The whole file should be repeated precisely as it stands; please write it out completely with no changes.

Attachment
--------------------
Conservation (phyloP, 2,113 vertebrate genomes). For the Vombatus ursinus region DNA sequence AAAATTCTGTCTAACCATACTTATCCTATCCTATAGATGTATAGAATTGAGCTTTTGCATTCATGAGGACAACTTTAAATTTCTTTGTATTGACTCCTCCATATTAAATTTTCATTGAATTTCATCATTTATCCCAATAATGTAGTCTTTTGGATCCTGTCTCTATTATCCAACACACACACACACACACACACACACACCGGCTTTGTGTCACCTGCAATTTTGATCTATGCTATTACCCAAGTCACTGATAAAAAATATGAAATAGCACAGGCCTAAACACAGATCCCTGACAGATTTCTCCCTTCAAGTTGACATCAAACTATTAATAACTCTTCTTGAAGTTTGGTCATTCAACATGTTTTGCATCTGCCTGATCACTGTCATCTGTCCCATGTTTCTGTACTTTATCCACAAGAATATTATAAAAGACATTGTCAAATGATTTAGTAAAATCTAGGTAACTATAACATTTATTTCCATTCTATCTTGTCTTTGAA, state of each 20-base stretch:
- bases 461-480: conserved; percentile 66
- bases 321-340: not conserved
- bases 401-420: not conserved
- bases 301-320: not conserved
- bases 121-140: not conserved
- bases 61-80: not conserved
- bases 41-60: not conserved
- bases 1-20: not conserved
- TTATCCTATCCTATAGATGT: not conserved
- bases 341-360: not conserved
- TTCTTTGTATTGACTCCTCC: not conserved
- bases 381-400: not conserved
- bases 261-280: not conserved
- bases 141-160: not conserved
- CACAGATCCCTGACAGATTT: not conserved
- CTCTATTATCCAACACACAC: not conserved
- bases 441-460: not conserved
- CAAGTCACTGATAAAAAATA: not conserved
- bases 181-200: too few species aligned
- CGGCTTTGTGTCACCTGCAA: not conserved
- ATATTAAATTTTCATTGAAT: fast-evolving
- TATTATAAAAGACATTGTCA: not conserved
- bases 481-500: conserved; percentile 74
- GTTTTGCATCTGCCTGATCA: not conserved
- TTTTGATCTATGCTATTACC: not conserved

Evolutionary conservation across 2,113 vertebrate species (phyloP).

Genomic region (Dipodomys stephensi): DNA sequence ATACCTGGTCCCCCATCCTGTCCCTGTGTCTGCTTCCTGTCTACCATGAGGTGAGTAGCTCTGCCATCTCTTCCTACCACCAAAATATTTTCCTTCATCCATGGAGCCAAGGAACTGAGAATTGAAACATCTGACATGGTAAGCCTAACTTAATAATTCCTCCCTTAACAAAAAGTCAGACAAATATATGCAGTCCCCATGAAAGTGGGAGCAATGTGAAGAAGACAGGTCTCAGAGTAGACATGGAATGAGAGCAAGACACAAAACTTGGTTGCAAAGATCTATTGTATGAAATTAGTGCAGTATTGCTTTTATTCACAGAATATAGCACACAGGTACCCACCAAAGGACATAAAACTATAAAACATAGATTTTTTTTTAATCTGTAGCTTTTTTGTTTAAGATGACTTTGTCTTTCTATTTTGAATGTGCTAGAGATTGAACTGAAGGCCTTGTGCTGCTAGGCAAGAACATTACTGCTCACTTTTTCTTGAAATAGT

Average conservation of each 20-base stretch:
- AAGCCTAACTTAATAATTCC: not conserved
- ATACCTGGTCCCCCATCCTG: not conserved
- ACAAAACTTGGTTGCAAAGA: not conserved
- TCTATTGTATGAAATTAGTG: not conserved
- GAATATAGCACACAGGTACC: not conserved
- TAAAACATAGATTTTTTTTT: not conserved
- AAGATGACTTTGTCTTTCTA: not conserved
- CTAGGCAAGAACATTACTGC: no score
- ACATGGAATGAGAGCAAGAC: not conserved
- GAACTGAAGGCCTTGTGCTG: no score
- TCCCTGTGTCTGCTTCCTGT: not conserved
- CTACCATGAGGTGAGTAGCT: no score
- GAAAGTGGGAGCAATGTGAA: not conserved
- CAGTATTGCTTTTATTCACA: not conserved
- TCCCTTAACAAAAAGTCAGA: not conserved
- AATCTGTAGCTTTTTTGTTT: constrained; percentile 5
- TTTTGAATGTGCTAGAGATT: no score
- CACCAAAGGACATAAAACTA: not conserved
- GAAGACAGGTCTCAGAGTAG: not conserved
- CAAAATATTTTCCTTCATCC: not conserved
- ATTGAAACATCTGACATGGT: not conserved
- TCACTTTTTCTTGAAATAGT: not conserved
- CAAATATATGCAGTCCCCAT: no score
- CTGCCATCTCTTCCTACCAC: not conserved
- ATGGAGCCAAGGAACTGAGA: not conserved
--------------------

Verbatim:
Conservation (phyloP, 2,113 vertebrate genomes). For the Vombatus ursinus region DNA sequence AAAATTCTGTCTAACCATACTTATCCTATCCTATAGATGTATAGAATTGAGCTTTTGCATTCATGAGGACAACTTTAAATTTCTTTGTATTGACTCCTCCATATTAAATTTTCATTGAATTTCATCATTTATCCCAATAATGTAGTCTTTTGGATCCTGTCTCTATTATCCAACACACACACACACACACACACACACACCGGCTTTGTGTCACCTGCAATTTTGATCTATGCTATTACCCAAGTCACTGATAAAAAATATGAAATAGCACAGGCCTAAACACAGATCCCTGACAGATTTCTCCCTTCAAGTTGACATCAAACTATTAATAACTCTTCTTGAAGTTTGGTCATTCAACATGTTTTGCATCTGCCTGATCACTGTCATCTGTCCCATGTTTCTGTACTTTATCCACAAGAATATTATAAAAGACATTGTCAAATGATTTAGTAAAATCTAGGTAACTATAACATTTATTTCCATTCTATCTTGTCTTTGAA, state of each 20-base stretch:
- bases 461-480: conserved; percentile 66
- bases 321-340: not conserved
- bases 401-420: not conserved
- bases 301-320: not conserved
- bases 121-140: not conserved
- bases 61-80: not conserved
- bases 41-60: not conserved
- bases 1-20: not conserved
- TTATCCTATCCTATAGATGT: not conserved
- bases 341-360: not conserved
- TTCTTTGTATTGACTCCTCC: not conserved
- bases 381-400: not conserved
- bases 261-280: not conserved
- bases 141-160: not conserved
- CACAGATCCCTGACAGATTT: not conserved
- CTCTATTATCCAACACACAC: not conserved
- bases 441-460: not conserved
- CAAGTCACTGATAAAAAATA: not conserved
- bases 181-200: too few species aligned
- CGGCTTTGTGTCACCTGCAA: not conserved
- ATATTAAATTTTCATTGAAT: fast-evolving
- TATTATAAAAGACATTGTCA: not conserved
- bases 481-500: conserved; percentile 74
- GTTTTGCATCTGCCTGATCA: not conserved
- TTTTGATCTATGCTATTACC: not conserved

Evolutionary conservation across 2,113 vertebrate species (phyloP).

Genomic region (Dipodomys stephensi): DNA sequence ATACCTGGTCCCCCATCCTGTCCCTGTGTCTGCTTCCTGTCTACCATGAGGTGAGTAGCTCTGCCATCTCTTCCTACCACCAAAATATTTTCCTTCATCCATGGAGCCAAGGAACTGAGAATTGAAACATCTGACATGGTAAGCCTAACTTAATAATTCCTCCCTTAACAAAAAGTCAGACAAATATATGCAGTCCCCATGAAAGTGGGAGCAATGTGAAGAAGACAGGTCTCAGAGTAGACATGGAATGAGAGCAAGACACAAAACTTGGTTGCAAAGATCTATTGTATGAAATTAGTGCAGTATTGCTTTTATTCACAGAATATAGCACACAGGTACCCACCAAAGGACATAAAACTATAAAACATAGATTTTTTTTTAATCTGTAGCTTTTTTGTTTAAGATGACTTTGTCTTTCTATTTTGAATGTGCTAGAGATTGAACTGAAGGCCTTGTGCTGCTAGGCAAGAACATTACTGCTCACTTTTTCTTGAAATAGT

Average conservation of each 20-base stretch:
- AAGCCTAACTTAATAATTCC: not conserved
- ATACCTGGTCCCCCATCCTG: not conserved
- ACAAAACTTGGTTGCAAAGA: not conserved
- TCTATTGTATGAAATTAGTG: not conserved
- GAATATAGCACACAGGTACC: not conserved
- TAAAACATAGATTTTTTTTT: not conserved
- AAGATGACTTTGTCTTTCTA: not conserved
- CTAGGCAAGAACATTACTGC: no score
- ACATGGAATGAGAGCAAGAC: not conserved
- GAACTGAAGGCCTTGTGCTG: no score
- TCCCTGTGTCTGCTTCCTGT: not conserved
- CTACCATGAGGTGAGTAGCT: no score
- GAAAGTGGGAGCAATGTGAA: not conserved
- CAGTATTGCTTTTATTCACA: not conserved
- TCCCTTAACAAAAAGTCAGA: not conserved
- AATCTGTAGCTTTTTTGTTT: constrained; percentile 5
- TTTTGAATGTGCTAGAGATT: no score
- CACCAAAGGACATAAAACTA: not conserved
- GAAGACAGGTCTCAGAGTAG: not conserved
- CAAAATATTTTCCTTCATCC: not conserved
- ATTGAAACATCTGACATGGT: not conserved
- TCACTTTTTCTTGAAATAGT: not conserved
- CAAATATATGCAGTCCCCAT: no score
- CTGCCATCTCTTCCTACCAC: not conserved
- ATGGAGCCAAGGAACTGAGA: not conserved